“I asked what he was doing and he got shocked and got out. I stood up, left my pants, and ran into my aunts’ bedroom and told her what happened,” she says.
“My aunt was shocked, but the family said they would handle the matter. But since then, the family never liked me. When I told my grandfather, he said, “Inoba yindlela owamkelwa ngayo familini” (Maybe that’s how they are welcoming you into the family). His words still haunt me,” she says.
Later she confided in a friend and when they found out, she was chased out of the house and moved in with her mom’s childhood friend, Phumla Gogela. “In 2011, she took me in and raised me like one of her own kids until I fell pregnant and gave birth to my six-year-old daughter Kendall Ruiters.”
She then moved out and lived in her grandfather's abandoned and dilapidated house. “The house had no bed or furniture, but I made it work,” she says. “I was getting help from neighbours, friends, and strangers. Everyone in Queenstown became my friend and parent,” she says. She found a job at a local Spar supermarket.
She says she couldn't live with her father because he had a serious mental illness which drove him to be violent and not remember many things. “My father is mentally unstable and was in no position to take care of me while growing up, hence I moved from home to home. But right now, he is better, less violent and he knows that I am his daughter,” she says.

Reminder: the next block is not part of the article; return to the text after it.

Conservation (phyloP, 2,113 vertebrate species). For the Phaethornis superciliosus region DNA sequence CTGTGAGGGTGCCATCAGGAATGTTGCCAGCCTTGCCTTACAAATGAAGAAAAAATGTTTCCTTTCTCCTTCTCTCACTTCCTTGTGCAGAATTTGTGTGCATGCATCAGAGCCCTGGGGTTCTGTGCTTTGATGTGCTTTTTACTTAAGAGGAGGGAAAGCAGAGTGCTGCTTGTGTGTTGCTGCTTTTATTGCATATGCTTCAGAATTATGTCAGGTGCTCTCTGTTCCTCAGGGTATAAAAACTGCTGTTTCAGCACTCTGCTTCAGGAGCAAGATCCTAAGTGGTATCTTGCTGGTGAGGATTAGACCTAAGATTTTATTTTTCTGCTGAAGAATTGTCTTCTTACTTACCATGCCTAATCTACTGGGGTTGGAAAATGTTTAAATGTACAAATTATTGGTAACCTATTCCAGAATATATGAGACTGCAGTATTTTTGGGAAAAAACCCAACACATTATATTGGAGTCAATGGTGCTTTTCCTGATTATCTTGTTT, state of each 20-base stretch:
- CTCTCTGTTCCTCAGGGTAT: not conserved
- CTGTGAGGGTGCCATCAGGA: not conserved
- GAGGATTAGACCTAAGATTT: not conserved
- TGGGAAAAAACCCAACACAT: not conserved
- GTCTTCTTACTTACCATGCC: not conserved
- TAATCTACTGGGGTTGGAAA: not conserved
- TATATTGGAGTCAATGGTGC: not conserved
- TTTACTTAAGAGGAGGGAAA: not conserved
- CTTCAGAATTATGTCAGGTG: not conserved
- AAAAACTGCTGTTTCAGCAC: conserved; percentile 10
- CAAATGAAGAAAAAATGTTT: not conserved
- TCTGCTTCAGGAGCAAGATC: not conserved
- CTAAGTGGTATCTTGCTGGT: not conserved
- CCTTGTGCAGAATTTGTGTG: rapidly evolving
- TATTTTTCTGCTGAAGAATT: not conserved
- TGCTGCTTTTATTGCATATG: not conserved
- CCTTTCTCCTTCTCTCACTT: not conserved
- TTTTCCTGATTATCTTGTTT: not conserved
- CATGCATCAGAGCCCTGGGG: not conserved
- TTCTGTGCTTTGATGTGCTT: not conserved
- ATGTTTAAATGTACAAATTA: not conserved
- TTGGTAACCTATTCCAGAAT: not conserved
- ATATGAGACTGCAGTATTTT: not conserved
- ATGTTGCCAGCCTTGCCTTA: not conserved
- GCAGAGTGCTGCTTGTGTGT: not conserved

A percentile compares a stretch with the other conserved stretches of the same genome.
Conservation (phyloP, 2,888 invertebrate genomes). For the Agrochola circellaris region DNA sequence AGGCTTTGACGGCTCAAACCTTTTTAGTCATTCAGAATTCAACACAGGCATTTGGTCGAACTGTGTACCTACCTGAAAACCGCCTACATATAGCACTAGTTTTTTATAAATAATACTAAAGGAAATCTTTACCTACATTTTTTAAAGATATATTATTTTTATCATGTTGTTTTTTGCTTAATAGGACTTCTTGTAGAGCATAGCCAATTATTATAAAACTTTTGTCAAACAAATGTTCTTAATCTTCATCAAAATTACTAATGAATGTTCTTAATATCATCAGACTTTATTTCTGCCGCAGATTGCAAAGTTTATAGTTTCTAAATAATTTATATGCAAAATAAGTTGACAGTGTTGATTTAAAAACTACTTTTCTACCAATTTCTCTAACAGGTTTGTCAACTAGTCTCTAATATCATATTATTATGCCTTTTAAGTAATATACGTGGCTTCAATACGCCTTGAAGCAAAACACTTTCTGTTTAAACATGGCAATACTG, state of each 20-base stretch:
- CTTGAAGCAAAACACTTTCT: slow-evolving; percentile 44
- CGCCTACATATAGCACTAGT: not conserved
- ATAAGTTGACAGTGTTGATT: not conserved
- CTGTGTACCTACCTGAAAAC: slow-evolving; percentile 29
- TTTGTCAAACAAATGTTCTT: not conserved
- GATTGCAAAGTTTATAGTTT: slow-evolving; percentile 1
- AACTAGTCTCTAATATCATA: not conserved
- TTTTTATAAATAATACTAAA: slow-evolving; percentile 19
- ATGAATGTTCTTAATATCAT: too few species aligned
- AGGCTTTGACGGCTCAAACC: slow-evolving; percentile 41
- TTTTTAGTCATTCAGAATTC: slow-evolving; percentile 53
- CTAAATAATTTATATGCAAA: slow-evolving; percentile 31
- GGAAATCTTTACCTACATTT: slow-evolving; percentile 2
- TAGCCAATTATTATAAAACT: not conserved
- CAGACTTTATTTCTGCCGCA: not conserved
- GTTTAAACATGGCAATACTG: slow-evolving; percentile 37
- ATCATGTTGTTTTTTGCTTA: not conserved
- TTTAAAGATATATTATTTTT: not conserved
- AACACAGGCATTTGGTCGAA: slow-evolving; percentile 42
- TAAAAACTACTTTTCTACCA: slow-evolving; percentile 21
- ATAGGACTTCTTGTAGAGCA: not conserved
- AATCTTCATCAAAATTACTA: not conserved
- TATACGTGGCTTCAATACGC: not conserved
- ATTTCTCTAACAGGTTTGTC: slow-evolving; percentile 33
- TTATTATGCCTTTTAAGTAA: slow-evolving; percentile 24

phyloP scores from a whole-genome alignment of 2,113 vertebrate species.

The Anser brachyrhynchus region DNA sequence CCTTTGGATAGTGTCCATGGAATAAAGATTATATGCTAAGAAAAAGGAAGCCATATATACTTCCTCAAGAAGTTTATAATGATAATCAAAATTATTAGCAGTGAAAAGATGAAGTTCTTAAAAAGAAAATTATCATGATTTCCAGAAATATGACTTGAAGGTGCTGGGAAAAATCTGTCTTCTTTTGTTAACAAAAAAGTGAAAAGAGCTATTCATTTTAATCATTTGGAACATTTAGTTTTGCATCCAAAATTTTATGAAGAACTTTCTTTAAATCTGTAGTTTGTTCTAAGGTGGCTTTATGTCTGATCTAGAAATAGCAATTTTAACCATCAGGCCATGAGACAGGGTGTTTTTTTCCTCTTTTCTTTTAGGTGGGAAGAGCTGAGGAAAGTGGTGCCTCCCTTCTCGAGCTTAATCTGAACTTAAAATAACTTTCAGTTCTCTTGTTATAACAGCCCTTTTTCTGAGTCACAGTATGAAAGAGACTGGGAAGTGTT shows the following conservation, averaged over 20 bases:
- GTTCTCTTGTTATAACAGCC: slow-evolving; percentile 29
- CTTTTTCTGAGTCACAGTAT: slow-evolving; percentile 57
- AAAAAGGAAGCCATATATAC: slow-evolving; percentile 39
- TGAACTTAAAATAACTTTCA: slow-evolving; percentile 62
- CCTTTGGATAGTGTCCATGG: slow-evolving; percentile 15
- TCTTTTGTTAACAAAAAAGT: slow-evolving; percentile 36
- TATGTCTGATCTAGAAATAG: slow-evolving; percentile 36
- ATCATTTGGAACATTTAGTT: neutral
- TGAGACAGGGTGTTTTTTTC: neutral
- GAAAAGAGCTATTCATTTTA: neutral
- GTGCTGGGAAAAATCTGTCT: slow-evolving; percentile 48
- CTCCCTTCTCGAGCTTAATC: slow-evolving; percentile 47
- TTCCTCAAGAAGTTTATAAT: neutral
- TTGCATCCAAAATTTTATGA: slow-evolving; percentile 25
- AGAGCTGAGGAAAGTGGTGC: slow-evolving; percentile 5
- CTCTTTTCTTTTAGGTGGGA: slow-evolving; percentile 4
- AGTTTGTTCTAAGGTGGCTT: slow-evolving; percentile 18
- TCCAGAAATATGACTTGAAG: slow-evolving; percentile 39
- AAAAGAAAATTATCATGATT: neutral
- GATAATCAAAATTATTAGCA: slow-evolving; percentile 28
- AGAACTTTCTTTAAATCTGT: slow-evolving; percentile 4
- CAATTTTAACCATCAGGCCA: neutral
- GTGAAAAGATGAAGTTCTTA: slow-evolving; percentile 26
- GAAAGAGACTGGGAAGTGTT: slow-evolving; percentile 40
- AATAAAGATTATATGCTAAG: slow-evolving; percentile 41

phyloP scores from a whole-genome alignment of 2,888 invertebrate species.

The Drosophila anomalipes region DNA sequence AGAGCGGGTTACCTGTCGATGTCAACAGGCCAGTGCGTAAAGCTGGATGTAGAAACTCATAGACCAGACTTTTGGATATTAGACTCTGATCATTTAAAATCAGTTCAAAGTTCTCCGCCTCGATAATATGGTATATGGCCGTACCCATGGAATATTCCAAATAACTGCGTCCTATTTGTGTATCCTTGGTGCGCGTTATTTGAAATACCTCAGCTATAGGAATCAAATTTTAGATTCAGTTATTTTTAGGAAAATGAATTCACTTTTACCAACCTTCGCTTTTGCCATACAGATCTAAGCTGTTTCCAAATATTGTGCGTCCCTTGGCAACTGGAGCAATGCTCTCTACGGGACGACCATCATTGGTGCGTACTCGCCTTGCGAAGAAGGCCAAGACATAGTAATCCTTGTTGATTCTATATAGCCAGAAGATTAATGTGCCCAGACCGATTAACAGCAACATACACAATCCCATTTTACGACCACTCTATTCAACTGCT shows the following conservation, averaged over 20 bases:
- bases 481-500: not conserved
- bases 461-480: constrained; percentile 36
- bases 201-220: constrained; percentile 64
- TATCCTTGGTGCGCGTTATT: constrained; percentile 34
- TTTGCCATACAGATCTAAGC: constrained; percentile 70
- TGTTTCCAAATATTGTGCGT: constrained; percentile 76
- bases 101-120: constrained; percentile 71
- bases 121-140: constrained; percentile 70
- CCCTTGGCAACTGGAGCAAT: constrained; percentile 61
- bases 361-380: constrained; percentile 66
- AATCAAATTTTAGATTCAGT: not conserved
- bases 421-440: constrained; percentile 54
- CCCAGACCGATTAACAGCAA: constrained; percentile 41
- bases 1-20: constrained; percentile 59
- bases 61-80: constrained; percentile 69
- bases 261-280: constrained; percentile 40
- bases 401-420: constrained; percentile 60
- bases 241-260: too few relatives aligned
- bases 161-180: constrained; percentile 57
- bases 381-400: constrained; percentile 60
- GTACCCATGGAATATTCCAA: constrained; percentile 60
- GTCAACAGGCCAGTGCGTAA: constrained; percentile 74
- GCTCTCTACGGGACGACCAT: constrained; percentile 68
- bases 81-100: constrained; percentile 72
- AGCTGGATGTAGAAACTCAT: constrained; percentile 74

In 2014 she looked for a place of her own and found a house to rent with a wife, husband, and three kids. “I am still living with this family and my daughter, I pay rent, they treat me like one of their own and they support my dream,” she says.
Due to her complicated childhood Christy completed her N4 studies at Ikhala FET College and is looking to further her studies and do a course in Sound Engineering. “Back then I couldn’t juggle being a mom, working and school, so I had to drop out,” she says.
During her spare time, she learned how to DJ and that is what helped her escape all the traumatic experiences in her life. “Music saved my life,” she says. “DJing has been so therapeutic for me; I was able to release anger, neglection, the hatred, heartbreak when I was behind the decks,” she says.
Through music, she met close friends like Mbongeni Twala who were her support system. “That guy became a brother to me. He would give me money for pads, food, and clothes when I had nothing,” she says.
“Zalalem Wakjira of club YOLO also played a big part in shaping the woman I am today, he gave me a job as a waitress, until I started DJing. I will forever be grateful to people who gave me food and a roof over my head. Now it's time for me to shine and not feel pity for myself,” she says.
In the near future, Christy wishes to help young people going through similar situations and to motivate them to never give up. “I’ve seen it all and all I want is to tell my story through the music.”